Calvin Lee Reeder (The Rambler) Talks James DeMonaco’s The Purge: Anarchy

Maybe I don’t respect cinema enough, maybe I have a primitive mind or maybe I’m just a bad guy; but I love movie violence.

Maybe I don’t respect cinema enough, maybe I have a primitive mind or maybe I’m just a bad guy, but I love movie violence. When it’s well-timed, nothing makes me laugh harder. It’s exciting to me. Am I just another diluted mouth-breather of the unwashed masses? Yeah, probably. So now you know who you’re dealing with.

I didn’t think I was gonna like this one — the ads were pretty rough for me. It’s a matter of taste, I guess, but the villains looked a little too much like the Marilyn Manson faithful I went to high school with. It felt dated and wrong. I wouldn’t have seen this movie based on the trailer; it was a poor salesman. I saw the first Purge and I liked it enough. I even defended it a little. But I don’t know, man, this looked kinda bad to me.

Turns out this movie is good! And it’s really different from the first one. Which is impressive to me, because it happens to be from the same writer-director, James DeMonaco. It’s tense from the beginning and it doesn’t mess around with unneeded character development. There’s just enough info and you know who to root for right away. The performances are pretty darn good, save for a few expositional flare ups. It’s action, horror and suspense wrapped in the neon noir galaxy of Downtown LA. It also has a little bit of the vibe of TheTerminator and the score is really cool.

If you don’t know, the Purge is a 12-hour holiday in America where all crime is legalized. I’m sure there’s a lot of trespassing, dope-smoking and illegal parking going on but this story focuses mainly on murder and destruction. It’s a horrific concept but it has a million holes. Why don’t they just go to Canada? Why does that dumbass have an ax? Doesn’t he know about the machine guns? If you like having fun, don’t ask questions.

The movie starts out on the eve of the Purge, about two hours before commencement. We meet Eva (Carmen Ejogo), a waitress hanging around after work trying to get a raise from her boss. With each passing moment that we inch closer to the big party, pressure builds. Eva eventually makes it home safely to her elderly father and teenage daughter but before you know it the Purge is at her doorstep. Eva and her daughter are abducted by men in SWAT gear with huge guns. They kick and scream but it’s not enough — they appear to be totally fucked.

There’s this other side noodle that develops when a clean-cut couple’s car dies on the 6th Street Bridge and leaves them stranded in the DTLA wasteland with about an hour before bedlam. They’re being stalked by some effectively terrifying hoods, the ones that I previously thought were just Marilyn Manson mall punks, but now I’m really scared. Funny how context can do that. Anyway, the clean-cut couple also appears totally fucked. That is until a nameless Batman-type guy shows up. The Batman guy is played by Frank Grillo. He drives an armored Dodge Charger and he’s cool; I hope he had fun in this role.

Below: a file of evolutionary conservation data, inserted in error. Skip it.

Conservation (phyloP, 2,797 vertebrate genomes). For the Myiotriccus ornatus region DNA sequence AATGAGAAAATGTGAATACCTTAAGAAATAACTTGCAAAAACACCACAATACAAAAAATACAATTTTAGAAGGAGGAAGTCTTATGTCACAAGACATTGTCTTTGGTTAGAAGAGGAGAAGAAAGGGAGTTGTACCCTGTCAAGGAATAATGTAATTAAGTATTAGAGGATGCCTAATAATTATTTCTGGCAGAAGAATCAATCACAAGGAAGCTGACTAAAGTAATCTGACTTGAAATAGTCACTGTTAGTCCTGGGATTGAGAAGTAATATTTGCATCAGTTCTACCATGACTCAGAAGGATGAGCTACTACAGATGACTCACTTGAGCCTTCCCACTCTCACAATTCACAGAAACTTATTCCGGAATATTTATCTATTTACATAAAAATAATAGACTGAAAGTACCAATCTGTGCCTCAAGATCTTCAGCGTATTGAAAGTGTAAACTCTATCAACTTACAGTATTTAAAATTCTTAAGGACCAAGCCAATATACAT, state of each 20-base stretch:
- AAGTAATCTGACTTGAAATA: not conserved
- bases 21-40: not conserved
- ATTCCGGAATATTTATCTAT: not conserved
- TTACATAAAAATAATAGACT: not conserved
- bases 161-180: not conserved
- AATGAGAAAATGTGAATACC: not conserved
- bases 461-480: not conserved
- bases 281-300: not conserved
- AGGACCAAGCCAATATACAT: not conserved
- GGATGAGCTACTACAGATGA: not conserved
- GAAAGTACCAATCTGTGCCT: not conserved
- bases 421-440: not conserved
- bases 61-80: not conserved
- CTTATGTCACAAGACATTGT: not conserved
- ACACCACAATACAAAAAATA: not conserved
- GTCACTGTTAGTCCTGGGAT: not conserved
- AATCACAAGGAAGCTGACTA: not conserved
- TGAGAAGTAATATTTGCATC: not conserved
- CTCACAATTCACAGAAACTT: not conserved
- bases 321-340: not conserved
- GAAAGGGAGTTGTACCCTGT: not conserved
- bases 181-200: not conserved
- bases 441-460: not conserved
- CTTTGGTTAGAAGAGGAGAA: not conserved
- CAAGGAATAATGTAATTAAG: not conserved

Somehow the waitress, her daughter, the white-bread couple and Batman have found themselves in the exact same place. Grillo’s character can shoot, fight and drive very well. He saves the day for a minute. But then a machine gun round rips through his radiator and they’re all foot soldiers again. It’s better if I don’t reveal too much else, but they basically roam the streets from hell to breakfast before being snared and delivered to a weird event where they’re auctioned off and hunted down, Hunger Games-style.

Each place the story goes, the tone changes dramatically. From bleak to comic to terrifying to playfully savage; the film is built to house all of those things and for the most part does it well. It borrows heavily from other recent Hollywood hits and it feels a little cheap, but I didn’t really care. And what’s the point of getting upset over that? This is a sequel and its primary objective is to make a huge profit. It doesn’t hide that. It does manage to find its own identity in there and, for what it’s worth, I enjoy this franchise way more than Saw so far. I like how basic the concept is — it makes the world malleable.

This is a bloodthirsty, testosterone-fueled fantasy and I wouldn’t debate anyone who finds the violence excessive and gross. It’s totally that, but there are quite a few sociopolitical angles played out in this one. Some are over the top, some are pretty right-on. Michael K. Williams plays an anti-government, Weather Underground-type leader who’s able to control the airwaves in short bursts. He’s 100% against the Purge and tries to inform the public that they’re being put in danger so politicians can get rich. I didn’t really get that part. There’s also lot of sarcastic God and country rhetoric that aims to separate the upper crust from the proletariat. Orwellian themes abound. You could really go deep with it if you care to, but I’m more into blood and stuff like that.

All in, it’s a pretty entertaining deal and had me on edge for most of the show. I’m impressed with James DeMonaco’s ability to create and maintain tension. That cast is really good and their performances make this more than just a horror film. It’s important to cast good people; DeMonaco clearly knows this. I like The Purge franchise: it’s ridiculous, but a total step in the right direction. I’ve seen enough zombies and cabins in the woods.

With a strange mix of underground horror shock and existential atmosphere, Calvin Lee Reeder made a name for himself with short films like Piledriver and Little Farm. His features films The Rambler (Anchor Bay Films) and The Oregonian (Factory 25) divided and excited Sundance audiences just as his shorts had before them. Reeder specializes in turning lo-fi splatter pics into art films by meshing high-concept thought and design with genre storylines. Follow him here.